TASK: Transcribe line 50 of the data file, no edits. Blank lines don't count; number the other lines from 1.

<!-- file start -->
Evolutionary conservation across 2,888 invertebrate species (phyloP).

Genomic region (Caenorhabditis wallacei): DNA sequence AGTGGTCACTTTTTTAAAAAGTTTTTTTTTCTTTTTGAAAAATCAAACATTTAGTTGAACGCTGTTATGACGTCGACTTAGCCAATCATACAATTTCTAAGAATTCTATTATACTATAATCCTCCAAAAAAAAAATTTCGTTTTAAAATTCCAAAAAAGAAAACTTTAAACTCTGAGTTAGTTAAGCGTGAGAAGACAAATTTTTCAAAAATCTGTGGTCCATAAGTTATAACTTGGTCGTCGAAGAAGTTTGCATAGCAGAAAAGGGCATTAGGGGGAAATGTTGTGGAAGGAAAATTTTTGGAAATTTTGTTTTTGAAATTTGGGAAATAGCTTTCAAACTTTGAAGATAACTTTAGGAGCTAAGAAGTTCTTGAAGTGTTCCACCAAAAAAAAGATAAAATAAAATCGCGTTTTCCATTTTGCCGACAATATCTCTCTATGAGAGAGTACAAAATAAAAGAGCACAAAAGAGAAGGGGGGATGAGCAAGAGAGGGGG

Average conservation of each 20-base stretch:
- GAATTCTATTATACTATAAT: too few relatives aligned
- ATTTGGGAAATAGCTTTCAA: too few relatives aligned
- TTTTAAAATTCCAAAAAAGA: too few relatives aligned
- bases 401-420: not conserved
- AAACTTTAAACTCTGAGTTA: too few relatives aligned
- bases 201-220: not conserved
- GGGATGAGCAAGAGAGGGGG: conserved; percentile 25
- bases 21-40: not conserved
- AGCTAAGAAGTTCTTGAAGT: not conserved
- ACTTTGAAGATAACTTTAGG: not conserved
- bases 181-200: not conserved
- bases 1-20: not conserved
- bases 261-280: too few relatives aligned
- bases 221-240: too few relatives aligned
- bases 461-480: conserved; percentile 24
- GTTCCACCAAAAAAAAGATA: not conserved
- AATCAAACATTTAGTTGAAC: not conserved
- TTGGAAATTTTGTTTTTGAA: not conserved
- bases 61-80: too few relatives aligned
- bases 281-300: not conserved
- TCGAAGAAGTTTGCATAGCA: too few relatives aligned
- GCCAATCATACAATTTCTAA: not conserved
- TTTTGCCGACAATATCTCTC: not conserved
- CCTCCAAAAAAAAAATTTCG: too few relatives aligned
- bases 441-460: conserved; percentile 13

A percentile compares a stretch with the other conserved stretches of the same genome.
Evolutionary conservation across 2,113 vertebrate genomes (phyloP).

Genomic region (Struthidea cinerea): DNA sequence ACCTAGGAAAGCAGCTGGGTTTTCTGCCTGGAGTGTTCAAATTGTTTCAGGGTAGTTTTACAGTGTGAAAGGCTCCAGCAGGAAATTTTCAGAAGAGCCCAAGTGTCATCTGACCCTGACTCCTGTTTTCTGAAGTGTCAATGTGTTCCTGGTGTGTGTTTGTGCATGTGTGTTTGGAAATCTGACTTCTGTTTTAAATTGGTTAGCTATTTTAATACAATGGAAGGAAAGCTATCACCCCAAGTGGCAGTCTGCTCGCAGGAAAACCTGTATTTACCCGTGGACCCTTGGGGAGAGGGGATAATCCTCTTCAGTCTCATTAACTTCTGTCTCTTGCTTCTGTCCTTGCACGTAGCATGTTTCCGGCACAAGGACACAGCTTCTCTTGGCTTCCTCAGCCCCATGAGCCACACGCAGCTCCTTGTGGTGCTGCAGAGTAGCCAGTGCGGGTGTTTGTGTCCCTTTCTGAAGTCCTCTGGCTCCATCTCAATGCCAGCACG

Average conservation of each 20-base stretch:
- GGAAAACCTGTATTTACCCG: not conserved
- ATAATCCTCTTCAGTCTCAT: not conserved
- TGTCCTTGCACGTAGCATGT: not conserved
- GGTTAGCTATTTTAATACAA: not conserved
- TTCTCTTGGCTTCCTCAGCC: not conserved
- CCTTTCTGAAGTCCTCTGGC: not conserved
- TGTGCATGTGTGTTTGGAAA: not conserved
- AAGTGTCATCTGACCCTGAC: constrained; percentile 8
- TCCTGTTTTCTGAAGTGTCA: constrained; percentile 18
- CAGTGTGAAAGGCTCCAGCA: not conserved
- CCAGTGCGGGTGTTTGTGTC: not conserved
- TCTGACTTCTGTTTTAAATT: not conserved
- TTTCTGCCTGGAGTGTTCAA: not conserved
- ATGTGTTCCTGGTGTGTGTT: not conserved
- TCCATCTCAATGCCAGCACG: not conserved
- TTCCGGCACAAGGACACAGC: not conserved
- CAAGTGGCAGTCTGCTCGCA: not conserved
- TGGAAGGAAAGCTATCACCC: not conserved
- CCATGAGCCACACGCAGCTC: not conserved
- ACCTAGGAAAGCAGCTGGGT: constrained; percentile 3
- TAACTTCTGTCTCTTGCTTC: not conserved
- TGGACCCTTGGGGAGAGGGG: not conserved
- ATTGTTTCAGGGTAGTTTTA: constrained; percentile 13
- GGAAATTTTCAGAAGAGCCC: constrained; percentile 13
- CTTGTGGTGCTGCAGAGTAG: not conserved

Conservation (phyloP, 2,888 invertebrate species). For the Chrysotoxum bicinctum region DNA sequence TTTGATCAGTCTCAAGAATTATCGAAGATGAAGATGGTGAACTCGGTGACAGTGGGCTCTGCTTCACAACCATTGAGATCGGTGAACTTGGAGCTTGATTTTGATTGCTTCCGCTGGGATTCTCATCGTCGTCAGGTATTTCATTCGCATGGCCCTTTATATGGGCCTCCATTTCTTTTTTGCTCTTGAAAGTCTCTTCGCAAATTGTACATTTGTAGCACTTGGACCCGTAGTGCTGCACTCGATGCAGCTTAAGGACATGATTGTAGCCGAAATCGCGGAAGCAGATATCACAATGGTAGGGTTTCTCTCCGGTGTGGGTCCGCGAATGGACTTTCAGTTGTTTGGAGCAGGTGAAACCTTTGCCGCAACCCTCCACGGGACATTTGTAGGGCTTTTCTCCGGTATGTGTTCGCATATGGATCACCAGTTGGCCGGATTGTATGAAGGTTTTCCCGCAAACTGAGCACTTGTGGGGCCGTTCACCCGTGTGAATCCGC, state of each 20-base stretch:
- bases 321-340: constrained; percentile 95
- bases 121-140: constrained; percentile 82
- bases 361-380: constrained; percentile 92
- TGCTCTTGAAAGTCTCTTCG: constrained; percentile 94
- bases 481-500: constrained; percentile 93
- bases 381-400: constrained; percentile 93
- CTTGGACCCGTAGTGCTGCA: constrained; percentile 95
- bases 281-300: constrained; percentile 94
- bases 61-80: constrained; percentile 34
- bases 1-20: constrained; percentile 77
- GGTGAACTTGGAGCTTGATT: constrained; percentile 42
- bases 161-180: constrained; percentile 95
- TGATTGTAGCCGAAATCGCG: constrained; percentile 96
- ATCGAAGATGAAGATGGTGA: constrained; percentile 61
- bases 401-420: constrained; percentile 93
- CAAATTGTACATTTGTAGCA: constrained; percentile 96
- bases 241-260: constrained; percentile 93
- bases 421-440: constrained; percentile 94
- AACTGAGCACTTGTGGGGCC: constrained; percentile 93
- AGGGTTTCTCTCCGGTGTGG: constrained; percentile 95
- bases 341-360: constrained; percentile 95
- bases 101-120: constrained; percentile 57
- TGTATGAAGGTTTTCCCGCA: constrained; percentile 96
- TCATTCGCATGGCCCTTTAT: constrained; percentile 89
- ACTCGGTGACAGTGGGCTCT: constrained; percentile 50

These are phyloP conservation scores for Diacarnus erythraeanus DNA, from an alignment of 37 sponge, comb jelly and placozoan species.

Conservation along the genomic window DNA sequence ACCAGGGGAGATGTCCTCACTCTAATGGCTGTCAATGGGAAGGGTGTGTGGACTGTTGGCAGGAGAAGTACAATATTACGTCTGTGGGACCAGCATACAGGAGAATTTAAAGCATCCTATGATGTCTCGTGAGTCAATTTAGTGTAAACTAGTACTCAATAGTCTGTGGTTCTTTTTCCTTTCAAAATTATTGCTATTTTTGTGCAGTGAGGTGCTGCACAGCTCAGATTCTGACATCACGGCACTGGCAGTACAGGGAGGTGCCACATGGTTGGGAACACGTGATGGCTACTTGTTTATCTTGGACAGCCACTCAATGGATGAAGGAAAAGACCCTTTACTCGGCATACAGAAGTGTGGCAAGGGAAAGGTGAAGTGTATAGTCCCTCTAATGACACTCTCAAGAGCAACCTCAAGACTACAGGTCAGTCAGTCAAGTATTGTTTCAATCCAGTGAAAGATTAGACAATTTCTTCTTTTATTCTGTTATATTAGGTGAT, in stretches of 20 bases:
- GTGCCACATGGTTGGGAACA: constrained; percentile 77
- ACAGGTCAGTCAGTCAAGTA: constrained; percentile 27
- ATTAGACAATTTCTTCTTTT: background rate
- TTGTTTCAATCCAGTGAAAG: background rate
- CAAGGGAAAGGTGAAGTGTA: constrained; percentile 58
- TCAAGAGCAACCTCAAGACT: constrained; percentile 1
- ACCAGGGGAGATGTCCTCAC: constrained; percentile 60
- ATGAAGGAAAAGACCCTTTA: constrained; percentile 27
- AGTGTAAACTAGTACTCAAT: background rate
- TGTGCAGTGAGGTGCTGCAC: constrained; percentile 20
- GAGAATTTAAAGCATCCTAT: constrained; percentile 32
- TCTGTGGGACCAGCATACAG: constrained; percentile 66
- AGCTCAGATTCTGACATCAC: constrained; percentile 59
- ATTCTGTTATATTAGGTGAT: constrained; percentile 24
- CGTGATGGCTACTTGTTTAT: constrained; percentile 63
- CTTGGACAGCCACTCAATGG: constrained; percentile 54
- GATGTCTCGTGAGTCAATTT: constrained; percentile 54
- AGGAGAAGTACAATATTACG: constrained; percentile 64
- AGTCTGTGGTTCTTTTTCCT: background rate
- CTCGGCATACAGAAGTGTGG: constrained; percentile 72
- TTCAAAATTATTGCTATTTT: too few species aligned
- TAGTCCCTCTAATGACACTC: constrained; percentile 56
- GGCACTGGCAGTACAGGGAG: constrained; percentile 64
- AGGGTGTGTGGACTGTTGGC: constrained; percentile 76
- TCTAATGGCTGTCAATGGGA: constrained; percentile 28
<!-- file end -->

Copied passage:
- TGGAAGGAAAGCTATCACCC: not conserved